Why did New Orleans property owners just get another tax bill?
By Greg LaRose
Source: NOLA.com | The Times-Picayune
April 29, 2017
New Orleans property owners are venting their frustration after finding a second property tax bill for 2017 in their mailboxes this week.
The reason: Voters on Dec. 10 approved a new property tax millage for fire protection and renewed a tax dedicated to drainage projects. The City Council approved the collection of those millages late January — the soonest they could do it and adhere to the law for giving public notice of their vote. But it wasn’t soon enough to include those taxeson the first bill, so the city is sending out supplemental bills this month.
The fire protection tax increases collections by 2.5 mills for the next 12 years. The homestead exemption doesn’t apply to this tax, meaning all property owners will pay it. The owner of a $350,000 home is paying an additional $87.50 in taxes each year — and another $25 for every additional $100,000 in home value. Commercial property owners pay $35 for every $100,000 in value.
The tax is expected to generate almost $9 million annually, and the money will go toward satisfying a settlement Mayor Mitch Landrieu reached last year with city firefighters to pay $75 million in overdue back pay. The city has already paid off $15 million of that obligation, and the mayor promised to pay $5 million if voters approved the tax.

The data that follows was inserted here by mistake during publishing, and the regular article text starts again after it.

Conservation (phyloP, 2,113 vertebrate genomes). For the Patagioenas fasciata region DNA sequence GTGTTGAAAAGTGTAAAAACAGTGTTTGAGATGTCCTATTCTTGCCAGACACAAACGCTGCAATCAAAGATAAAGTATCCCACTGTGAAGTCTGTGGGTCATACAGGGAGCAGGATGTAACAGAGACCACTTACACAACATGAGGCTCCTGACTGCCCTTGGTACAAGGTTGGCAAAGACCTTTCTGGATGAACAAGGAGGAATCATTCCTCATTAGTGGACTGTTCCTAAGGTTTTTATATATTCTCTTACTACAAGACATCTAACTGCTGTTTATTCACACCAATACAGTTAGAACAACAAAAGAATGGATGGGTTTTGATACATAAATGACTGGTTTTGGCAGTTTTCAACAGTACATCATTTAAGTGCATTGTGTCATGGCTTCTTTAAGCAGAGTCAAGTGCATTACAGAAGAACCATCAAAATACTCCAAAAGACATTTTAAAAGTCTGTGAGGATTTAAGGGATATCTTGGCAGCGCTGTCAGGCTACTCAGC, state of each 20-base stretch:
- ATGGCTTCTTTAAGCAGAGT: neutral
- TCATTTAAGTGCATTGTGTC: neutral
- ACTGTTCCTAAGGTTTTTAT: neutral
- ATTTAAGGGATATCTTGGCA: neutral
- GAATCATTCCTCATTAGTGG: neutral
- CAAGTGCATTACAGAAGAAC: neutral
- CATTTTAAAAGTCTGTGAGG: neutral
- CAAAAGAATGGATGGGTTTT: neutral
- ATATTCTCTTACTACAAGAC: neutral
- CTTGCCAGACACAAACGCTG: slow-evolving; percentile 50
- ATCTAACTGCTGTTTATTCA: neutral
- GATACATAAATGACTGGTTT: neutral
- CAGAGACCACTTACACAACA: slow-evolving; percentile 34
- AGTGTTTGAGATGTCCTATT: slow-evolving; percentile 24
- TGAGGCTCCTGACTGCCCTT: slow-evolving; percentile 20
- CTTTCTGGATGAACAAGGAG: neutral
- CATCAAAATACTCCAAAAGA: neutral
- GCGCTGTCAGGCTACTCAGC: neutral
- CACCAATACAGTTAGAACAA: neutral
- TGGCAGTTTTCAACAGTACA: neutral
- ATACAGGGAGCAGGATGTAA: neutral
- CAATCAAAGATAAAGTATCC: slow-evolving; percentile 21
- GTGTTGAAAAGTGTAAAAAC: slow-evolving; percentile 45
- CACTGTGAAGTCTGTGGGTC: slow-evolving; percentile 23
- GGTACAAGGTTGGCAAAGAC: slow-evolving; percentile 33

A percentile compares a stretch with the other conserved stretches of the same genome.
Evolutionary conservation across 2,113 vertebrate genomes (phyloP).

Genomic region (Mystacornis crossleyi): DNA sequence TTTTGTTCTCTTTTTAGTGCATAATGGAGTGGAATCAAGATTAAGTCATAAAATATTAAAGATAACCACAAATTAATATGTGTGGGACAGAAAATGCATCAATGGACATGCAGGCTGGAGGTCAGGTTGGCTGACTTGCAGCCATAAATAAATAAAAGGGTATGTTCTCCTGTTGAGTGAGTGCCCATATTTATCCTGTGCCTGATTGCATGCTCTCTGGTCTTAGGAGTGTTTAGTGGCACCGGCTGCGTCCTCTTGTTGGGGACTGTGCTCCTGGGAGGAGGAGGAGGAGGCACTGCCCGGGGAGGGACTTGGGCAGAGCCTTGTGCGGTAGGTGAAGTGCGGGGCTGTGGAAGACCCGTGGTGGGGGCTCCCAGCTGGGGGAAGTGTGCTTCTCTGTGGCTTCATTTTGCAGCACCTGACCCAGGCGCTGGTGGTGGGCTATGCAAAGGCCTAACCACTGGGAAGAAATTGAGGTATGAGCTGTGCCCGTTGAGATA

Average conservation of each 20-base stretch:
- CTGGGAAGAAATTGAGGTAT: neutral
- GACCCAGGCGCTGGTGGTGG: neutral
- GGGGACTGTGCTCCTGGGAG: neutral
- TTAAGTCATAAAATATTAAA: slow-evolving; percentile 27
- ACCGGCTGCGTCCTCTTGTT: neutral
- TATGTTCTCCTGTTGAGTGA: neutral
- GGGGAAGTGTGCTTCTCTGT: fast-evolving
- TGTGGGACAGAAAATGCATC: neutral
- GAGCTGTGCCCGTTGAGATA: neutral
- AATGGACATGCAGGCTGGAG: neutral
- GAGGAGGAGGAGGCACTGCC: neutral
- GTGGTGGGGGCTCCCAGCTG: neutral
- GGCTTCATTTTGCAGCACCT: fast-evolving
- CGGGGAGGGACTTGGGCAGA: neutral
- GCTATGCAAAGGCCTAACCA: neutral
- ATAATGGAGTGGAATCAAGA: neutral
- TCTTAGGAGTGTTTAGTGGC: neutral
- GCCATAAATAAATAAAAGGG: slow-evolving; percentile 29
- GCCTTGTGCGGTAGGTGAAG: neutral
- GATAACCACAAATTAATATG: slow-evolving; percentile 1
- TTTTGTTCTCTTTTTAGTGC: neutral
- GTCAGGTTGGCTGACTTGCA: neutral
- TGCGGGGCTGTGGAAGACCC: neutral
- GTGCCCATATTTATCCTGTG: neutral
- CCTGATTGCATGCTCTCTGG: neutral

The tax also allows the city to continue to replenish the firefighters’ pension fund. As part of the settlement, firefighters agreed to overhaul their retirement system which had been depleted as the result of bad investment decisions. The city paid more than $43 million into the pension fund in 2016.
The drainage renewal involves 4.46 mills of property tax for New Orleans’ drainage system. This millage provides 28 percent of the revenue the Sewerage and Water Board uses for system upkeep, according to the Bureau of Governmental Research. The tax will allow the utility to continue at its current pace of drainage projects, but city officials have warned considerable new expenses are expected once the Sewerage and Water Board takes over control and maintenance of the city’s three east bank outfall canals and pumping stations.
The December renewal actually lowered property tax bills slightly. Voters reduced the sewerage collection from 4.66 mills to 4.46, resulting in about $690,000 less being collected annually. When taking into account the total drainage tax bill, a homeowner claiming a homestead exemption on a $350,000 property would pay $446 a year, or $6 less than last year. Commercial property owners would pay $62 per $100,000 in value, down from $65. When considering just the millage renewal, the household impact will be $122 for the year.
The drainage upkeep tax has been collected since 1967 and was projected to generate $16.1 million in 2016.
For questions about property tax payments, call the Bureau of the Treasury at 888.387-8027.
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